The fusion of layers 14 and 20 may be achieved by heating the abutting structure in the steam atmosphere at temperatures in the order of 1200° C for about one-half hour. Alternatively, fusion temperature may be reduced by forming a thin layer of phosphosilicate glass or borosilicate glass on the surfaces of either silicon dioxide layers 14 and 20. This may be accomplished by the simple expedient of slightly etching the surfaces of layers 14 and 20 prior to the fusion step to make these layers hydrophilic and then depositing a small amount of either boric acid solution (saturated aqueous boric acid solution) or dilute phosphoric acid solution on either or both of the layers 14 and 20. This results in a thin layer of either borosilicate or phosphosilicate glass being formed on the surface of the silicon dioxide layers thus treated. These glasses may also be formed by doping with boron or silicon in the conventional manner. When such a thin borosilicate or phosphosilicate glass layer is formed on the surface, the fusion step may be then carried out at a lower temperature in the order of 1100° C by heating in an oxidizing ambient, e.g., heating in steam for about 15 minutes followed by heating in dry oxygen for about 15 minutes to complete the fusion. Alternatively, the slight etch to make one of the layers hydrophilic may be used alone to similarly reduce the required fusion temperatures.
In a variation of the illustrated embodiment, any standard borosilicate or phosphosilicate glass having a high melting point of at least 1100° C may be used in place of silicon dioxide to provide the siliceous material of layer 20. This high temperature glass may be deposited by any conventional technique such as sedimentation, RF sputtering or vapor phase deposition.
Silicon substrate 21 is then removed and silicon nitride layer 22 optionally removed to provide the structure shown in FIG. 6 wherein silicon dioxide layer 20 provides a planar surface over the entire structure fully enclosing air-isolation cavity pattern 12. Silicon wafer 21 may be removed by any combination of conventional wafer polishing, grinding or etching techniques. Most conveniently, most of the upper portion of substrate 21, FIG. 5, may be first removed by any conventional polishing or grinding technique followed by any conventional etching technique including chemical etching or sputter etching with either nonreactive or reactive ions. As set forth previously, the etching may be carried out using selected etchants or etching techniques to which either the silicon nitride layer 22 if used or the silicon dioxide layer 20 is more resistant than is silicon wafer 21. If present, the silicon nitride layer 22 may be optionally removed using a conventional etchant for silicon nitride to which the silicon dioxide is resistant. Such a conventional etchant for silicon nitride is hot phosphoric acid or hot phosphoric salt.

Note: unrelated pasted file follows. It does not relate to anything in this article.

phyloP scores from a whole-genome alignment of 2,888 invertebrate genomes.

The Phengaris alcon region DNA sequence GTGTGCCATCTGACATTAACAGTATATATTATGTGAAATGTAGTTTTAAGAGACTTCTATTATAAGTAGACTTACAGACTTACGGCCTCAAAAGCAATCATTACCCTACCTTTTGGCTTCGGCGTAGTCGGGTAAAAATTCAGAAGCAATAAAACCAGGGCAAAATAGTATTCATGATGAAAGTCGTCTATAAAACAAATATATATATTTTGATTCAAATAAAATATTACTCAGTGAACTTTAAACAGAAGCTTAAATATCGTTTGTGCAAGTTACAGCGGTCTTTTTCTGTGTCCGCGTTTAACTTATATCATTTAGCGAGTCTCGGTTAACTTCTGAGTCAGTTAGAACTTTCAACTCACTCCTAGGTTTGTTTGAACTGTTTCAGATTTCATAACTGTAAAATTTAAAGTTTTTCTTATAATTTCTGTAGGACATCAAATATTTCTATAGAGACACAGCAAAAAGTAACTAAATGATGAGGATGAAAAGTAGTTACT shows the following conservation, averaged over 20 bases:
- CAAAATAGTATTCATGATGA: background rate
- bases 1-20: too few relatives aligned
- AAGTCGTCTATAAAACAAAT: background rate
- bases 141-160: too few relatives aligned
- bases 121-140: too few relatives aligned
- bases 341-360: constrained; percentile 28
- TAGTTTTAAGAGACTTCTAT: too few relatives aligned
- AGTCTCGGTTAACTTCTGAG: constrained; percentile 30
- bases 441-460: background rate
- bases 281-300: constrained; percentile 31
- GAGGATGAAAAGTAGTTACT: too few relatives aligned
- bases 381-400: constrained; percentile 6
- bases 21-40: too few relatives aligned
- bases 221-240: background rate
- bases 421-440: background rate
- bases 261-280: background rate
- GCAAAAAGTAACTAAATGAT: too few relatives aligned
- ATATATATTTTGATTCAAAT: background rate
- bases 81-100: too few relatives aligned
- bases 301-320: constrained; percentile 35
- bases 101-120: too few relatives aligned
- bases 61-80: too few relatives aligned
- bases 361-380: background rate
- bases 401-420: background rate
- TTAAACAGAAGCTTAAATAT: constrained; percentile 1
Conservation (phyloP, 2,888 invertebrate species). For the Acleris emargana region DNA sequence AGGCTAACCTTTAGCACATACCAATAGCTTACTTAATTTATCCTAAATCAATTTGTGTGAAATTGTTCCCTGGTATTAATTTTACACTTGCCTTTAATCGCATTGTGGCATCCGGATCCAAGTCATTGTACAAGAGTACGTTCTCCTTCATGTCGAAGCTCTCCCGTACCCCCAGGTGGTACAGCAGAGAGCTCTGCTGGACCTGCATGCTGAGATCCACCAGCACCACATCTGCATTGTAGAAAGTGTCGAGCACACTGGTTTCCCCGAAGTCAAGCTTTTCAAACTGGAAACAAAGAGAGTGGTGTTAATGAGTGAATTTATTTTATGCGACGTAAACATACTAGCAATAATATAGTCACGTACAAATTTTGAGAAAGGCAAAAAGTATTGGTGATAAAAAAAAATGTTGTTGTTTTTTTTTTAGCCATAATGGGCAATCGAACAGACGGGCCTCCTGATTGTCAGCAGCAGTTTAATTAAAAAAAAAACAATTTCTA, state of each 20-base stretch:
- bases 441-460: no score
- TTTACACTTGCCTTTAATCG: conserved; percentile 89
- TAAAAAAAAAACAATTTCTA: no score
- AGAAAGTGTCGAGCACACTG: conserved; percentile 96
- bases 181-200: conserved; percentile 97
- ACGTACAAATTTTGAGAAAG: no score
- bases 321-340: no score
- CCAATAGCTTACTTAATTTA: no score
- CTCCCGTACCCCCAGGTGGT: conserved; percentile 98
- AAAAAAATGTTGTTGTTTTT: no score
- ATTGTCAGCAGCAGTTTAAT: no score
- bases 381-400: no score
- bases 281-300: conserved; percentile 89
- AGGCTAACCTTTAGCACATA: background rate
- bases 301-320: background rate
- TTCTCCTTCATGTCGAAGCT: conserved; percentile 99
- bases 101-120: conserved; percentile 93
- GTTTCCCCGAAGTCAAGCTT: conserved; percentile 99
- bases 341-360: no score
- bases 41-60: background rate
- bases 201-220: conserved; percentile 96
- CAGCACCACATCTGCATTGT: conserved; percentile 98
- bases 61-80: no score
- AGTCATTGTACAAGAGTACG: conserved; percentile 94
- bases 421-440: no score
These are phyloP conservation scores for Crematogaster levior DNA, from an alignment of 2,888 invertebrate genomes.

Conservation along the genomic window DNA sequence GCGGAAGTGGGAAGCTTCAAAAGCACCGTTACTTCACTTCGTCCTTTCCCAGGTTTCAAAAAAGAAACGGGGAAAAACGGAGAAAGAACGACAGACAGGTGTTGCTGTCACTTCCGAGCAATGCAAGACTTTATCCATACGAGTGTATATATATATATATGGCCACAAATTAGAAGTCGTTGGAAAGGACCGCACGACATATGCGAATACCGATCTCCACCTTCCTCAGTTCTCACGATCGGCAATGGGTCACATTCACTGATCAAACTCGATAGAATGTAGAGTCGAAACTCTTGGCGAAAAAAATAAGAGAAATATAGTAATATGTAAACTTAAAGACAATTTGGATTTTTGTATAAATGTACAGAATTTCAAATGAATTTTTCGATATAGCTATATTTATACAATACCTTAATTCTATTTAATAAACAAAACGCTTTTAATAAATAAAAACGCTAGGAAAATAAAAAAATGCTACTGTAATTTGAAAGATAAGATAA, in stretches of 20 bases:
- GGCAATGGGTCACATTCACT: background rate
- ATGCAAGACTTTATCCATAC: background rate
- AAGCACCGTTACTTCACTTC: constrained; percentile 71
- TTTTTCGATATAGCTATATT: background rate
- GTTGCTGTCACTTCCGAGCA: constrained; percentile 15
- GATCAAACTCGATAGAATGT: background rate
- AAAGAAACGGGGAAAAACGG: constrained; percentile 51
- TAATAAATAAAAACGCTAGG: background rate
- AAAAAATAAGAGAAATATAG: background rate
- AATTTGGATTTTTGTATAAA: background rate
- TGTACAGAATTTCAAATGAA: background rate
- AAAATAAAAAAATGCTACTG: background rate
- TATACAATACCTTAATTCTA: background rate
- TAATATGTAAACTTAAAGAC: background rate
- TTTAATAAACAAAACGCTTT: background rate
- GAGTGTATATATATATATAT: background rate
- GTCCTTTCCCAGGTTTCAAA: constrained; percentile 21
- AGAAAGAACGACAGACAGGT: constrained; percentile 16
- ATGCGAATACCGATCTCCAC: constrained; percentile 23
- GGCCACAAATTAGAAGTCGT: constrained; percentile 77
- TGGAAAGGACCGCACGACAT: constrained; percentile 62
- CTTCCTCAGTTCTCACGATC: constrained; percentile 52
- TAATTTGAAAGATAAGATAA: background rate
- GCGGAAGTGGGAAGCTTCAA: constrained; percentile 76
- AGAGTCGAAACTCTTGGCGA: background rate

The resulting structure shown in FIG. 6 has a planar silicon dioxide layer over a plurality of silicon pockets 23 which are laterally air-isolated by cavity pattern 12.
Then, utilizing the structure of FIG. 6, the active devices of the integrated circuit may be formed utilizing conventional integrated circuit fabrication techniques to introduce regions of selected conductivity-types such as P region 24 into isolated silicon pockets 23 (FIG. 7) through openings 25 formed in silicon dioxide layer 20 by conventional integrated circuit photolithographic fabrication techniques. Then, after such regions are formed, the regions may be readily interconnected by conventional integrated circuit metallization or wiring techniques subsequently formed on the planar surface of silicon dioxide layer 20, e.g., metallization layer 26 connected to P region 24 through metal contact 27.
It should be noted that for any of the foregoing processing steps involving etching either to form recesses in layers or substrates or to remove layers, any conventional etching technique may be employed such as those described in U.S. Pat. No. 3,539,876. Alternatively, any of the above etching steps may be carried out by sputter etching, utilizing conventional sputter etching apparatus and methods such as those described in U.S. Pat. No. 3,598,710, particularly sputter etching carried out utilizing reactive gases such as oxygen or hydrogen or chlorine. U.S. Pat. No. 3,471,396 sets forth a listing of inert or reactive gases or combinations thereof which may be used in sputter etching.
While the invention has been particularly shown and described with reference to the preferred embodiments thereof, it will be understood by those skilled in the art that various changes in form and details may be made therein without departing from the spirit and scope of the invention.
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|U.S. Classification||257/513, 257/522, 257/E21.573, 257/527|